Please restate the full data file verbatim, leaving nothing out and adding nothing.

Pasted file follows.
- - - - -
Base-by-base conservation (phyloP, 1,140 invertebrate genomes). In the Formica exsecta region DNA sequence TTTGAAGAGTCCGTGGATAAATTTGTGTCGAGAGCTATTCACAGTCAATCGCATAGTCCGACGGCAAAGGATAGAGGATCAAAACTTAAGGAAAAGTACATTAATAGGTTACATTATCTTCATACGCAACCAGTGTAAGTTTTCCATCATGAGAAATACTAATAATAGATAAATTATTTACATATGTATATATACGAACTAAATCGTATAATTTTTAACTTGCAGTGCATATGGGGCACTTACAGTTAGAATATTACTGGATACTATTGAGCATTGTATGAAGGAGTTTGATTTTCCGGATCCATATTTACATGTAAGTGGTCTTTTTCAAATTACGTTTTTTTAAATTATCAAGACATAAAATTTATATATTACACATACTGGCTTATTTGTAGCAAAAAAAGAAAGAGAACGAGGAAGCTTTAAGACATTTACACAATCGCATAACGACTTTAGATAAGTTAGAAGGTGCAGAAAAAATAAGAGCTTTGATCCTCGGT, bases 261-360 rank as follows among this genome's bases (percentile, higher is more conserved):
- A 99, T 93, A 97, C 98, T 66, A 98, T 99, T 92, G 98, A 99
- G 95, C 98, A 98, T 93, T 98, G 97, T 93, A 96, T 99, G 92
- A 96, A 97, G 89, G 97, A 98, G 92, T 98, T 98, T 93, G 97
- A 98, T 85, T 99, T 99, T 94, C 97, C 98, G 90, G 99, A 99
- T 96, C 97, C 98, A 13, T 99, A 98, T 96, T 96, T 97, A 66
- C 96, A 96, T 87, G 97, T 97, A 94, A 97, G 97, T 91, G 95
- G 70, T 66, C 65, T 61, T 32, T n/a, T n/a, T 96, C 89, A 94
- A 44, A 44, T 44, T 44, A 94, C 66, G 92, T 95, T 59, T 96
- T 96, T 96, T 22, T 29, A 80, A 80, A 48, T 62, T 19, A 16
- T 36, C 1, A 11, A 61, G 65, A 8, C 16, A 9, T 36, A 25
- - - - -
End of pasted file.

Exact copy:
Base-by-base conservation (phyloP, 1,140 invertebrate genomes). In the Formica exsecta region DNA sequence TTTGAAGAGTCCGTGGATAAATTTGTGTCGAGAGCTATTCACAGTCAATCGCATAGTCCGACGGCAAAGGATAGAGGATCAAAACTTAAGGAAAAGTACATTAATAGGTTACATTATCTTCATACGCAACCAGTGTAAGTTTTCCATCATGAGAAATACTAATAATAGATAAATTATTTACATATGTATATATACGAACTAAATCGTATAATTTTTAACTTGCAGTGCATATGGGGCACTTACAGTTAGAATATTACTGGATACTATTGAGCATTGTATGAAGGAGTTTGATTTTCCGGATCCATATTTACATGTAAGTGGTCTTTTTCAAATTACGTTTTTTTAAATTATCAAGACATAAAATTTATATATTACACATACTGGCTTATTTGTAGCAAAAAAAGAAAGAGAACGAGGAAGCTTTAAGACATTTACACAATCGCATAACGACTTTAGATAAGTTAGAAGGTGCAGAAAAAATAAGAGCTTTGATCCTCGGT, bases 261-360 rank as follows among this genome's bases (percentile, higher is more conserved):
- A 99, T 93, A 97, C 98, T 66, A 98, T 99, T 92, G 98, A 99
- G 95, C 98, A 98, T 93, T 98, G 97, T 93, A 96, T 99, G 92
- A 96, A 97, G 89, G 97, A 98, G 92, T 98, T 98, T 93, G 97
- A 98, T 85, T 99, T 99, T 94, C 97, C 98, G 90, G 99, A 99
- T 96, C 97, C 98, A 13, T 99, A 98, T 96, T 96, T 97, A 66
- C 96, A 96, T 87, G 97, T 97, A 94, A 97, G 97, T 91, G 95
- G 70, T 66, C 65, T 61, T 32, T n/a, T n/a, T 96, C 89, A 94
- A 44, A 44, T 44, T 44, A 94, C 66, G 92, T 95, T 59, T 96
- T 96, T 96, T 22, T 29, A 80, A 80, A 48, T 62, T 19, A 16
- T 36, C 1, A 11, A 61, G 65, A 8, C 16, A 9, T 36, A 25